The Prophet (peace and blessings be upon him) said: “The most hateful permissible thing (al-Halal) in the sight of Allah is divorce.” (Reported by Abu Dawud and Ibn Majah). The spouses should avoid divorce as much as possible. If they have difficulties and problems they should be patient and forbearing. They have to try to work out their differences and seek help from their relatives, friends or professional counsellors.

Sheikh Hamed Al-Ali, instructor of Islamic Heritage at the Faculty of Education, Kuwait and Imam of Dahiat As-Sabahiyya Mosque, states that: The most correct view is that written divorce does count whether the writing is on paper, a text message via cellular phone, or other methods. However, we have to make sure that the husband is the one who wrote the words of divorce. If he admits that he wrote the divorce, then it counts and considered as a valid divorce. Otherwise, there must be two just witnesses to prove that he is the one who wrote the divorce, because it might be someone else who wrote the divorce.

The evidence that the written divorce counts is that writing expresses the intention of the writer. The Prophet (peace and blessings be upon him) was charged with the task of conveying the message of Islam and this was carried out verbally with some people and in a written form with others, such as kings. Another evidence for the validity of written divorce is that the writing of the judge is admissible in proving debts and other rights, in lieu of his statement, as stated by Ibn Qudamah in his book Al-Mughni.

The validity of written divorce is held by the majority of scholars especially the four schools of fiqh. However, some of them maintain that it counts even if the husband does not intend divorce. Others hold that it does not count unless the divorce is intended, for it’s like allusive divorce. The last view is held by Imam Abu Hanifa, Malik and As-Shafi`i. They maintain that writing may be meant for testing the pen or improving one’s handwriting or making one’s family sad (through writing the words of divorce); thus it happens without niyyah (intention).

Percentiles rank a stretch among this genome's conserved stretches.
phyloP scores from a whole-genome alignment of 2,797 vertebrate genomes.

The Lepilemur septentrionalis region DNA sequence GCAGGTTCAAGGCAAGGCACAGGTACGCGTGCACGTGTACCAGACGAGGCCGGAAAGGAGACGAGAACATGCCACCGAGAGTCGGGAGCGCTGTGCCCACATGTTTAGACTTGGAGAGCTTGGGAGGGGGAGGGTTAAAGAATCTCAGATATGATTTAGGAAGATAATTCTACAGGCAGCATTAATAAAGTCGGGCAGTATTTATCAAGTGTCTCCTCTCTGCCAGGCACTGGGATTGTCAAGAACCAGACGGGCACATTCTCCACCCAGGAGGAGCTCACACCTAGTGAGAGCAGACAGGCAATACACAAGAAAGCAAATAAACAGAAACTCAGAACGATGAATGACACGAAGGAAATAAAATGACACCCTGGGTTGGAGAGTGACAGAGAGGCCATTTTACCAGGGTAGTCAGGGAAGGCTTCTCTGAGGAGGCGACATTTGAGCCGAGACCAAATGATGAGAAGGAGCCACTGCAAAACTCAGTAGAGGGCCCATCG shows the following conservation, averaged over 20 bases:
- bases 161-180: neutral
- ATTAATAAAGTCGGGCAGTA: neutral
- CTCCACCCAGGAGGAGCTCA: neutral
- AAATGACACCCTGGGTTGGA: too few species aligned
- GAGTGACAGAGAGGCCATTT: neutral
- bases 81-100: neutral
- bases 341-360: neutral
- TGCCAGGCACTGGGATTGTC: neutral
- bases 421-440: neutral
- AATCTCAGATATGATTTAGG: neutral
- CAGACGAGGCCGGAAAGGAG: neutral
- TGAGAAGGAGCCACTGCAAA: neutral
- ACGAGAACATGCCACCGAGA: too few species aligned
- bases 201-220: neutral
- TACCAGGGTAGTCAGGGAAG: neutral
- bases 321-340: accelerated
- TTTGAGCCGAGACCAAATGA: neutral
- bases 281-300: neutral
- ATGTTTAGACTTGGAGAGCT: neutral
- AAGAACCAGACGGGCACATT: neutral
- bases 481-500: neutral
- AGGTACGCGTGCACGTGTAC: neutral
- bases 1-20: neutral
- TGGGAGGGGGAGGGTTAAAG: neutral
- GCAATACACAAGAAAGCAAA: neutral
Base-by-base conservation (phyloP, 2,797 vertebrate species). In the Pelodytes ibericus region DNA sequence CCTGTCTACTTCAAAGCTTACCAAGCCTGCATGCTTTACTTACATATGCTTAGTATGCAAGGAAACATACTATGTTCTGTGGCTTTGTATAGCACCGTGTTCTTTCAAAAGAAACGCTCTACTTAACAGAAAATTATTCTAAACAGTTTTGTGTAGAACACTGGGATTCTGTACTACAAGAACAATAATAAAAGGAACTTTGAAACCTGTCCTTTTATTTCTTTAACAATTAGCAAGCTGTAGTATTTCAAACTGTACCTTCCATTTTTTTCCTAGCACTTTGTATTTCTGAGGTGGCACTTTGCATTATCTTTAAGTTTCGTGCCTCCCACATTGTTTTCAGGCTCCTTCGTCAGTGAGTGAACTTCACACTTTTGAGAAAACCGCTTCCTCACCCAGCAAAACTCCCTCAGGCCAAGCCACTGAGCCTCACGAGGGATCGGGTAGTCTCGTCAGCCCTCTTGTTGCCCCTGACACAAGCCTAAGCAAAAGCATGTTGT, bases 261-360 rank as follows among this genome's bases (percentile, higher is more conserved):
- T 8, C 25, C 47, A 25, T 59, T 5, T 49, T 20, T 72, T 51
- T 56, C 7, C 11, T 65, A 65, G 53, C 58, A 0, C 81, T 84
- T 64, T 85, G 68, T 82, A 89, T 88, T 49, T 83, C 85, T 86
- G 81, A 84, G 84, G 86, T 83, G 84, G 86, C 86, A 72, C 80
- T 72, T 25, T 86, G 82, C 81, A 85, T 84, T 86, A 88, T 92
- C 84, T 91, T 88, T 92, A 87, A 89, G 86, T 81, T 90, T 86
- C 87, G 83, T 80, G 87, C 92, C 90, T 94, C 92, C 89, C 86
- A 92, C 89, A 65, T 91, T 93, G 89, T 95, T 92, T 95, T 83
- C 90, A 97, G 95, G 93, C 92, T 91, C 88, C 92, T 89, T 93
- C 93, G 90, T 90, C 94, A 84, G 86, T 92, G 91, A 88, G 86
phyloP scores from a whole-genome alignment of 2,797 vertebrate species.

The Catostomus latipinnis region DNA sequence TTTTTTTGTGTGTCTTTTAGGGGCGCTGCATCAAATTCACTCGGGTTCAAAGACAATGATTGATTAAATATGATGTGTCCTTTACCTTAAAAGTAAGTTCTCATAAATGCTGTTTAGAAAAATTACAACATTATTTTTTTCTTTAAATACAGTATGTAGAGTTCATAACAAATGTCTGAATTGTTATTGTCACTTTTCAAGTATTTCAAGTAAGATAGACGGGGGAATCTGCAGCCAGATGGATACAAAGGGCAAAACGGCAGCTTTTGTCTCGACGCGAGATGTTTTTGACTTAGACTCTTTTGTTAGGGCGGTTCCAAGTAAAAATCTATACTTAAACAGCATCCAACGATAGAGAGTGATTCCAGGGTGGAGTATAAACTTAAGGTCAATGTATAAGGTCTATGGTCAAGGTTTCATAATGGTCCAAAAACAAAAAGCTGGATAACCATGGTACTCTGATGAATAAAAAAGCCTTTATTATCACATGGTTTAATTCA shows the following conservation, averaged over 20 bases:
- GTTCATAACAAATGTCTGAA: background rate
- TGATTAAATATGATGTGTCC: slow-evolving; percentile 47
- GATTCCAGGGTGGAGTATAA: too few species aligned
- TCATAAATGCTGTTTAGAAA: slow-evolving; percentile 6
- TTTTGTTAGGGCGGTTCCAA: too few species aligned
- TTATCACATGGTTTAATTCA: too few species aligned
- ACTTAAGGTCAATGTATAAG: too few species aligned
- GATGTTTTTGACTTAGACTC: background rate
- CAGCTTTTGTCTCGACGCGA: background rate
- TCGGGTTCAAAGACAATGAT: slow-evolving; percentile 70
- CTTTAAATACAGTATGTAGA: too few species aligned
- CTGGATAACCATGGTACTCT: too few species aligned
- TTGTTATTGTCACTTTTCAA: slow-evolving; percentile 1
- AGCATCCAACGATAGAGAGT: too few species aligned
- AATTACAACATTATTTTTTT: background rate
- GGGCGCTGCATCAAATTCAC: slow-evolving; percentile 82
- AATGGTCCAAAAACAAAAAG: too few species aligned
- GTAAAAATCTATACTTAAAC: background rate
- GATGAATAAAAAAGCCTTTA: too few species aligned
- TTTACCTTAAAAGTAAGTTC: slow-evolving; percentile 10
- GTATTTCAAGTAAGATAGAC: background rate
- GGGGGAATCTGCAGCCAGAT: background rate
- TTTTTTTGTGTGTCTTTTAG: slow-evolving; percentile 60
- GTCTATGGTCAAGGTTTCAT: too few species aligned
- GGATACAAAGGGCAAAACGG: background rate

I personally go along with the last view.

Moreover, Sheikh Ahmad Kutty, a senior lecturer and Islamic scholar at the Islamic Institute of Toronto, Ontario, Canada, adds: There are so many people who use the e-mail and other methods in an evil way. When it comes to the matter of divorce, which is of grave consequences, one has to exercise caution in applying that serious matter which might entail the disintegration of a Muslim family. The issue of divorce is a serious matter and it is a grave mistake to abuse it.

As for divorcing one’s wife through the e-mail or by sending a text message on cellular phone, we have to view two important things:

1. If the husband confesses that he wrote the divorce, then the divorce is valid and it is counted as one divorce.

2. If the husband does not admit or if he is away and there is no access to him, while the lady receives an e-mail or a text message on her cell phone, then we go with the juristic rule that states: certainty cannot be removed by a mere doubt. What is certain is her marriage, and divorce is shrouded in doubt. So, marriage cannot be annulled except if there are two just witnesses to prove that the husband is the one who wrote the words of divorce. If there are no two just witnesses and the husband does not confess to issuing the divorce, then the wife will be considered as still married and fully entitled to her rights as a wife.

The reason why we are very cautious regarding this matter is that corruption has spread nowadays and we cannot easily know the right from the false. In the period of the Prophet (peace and blessings be upon him) or the Companions (may Allah be pleased with them) the case was different. Now we have so much fitnah and corruption is rampant, so we have to be on our guard against anyone who wants to cause trouble especially to a solemn covenant like marriage.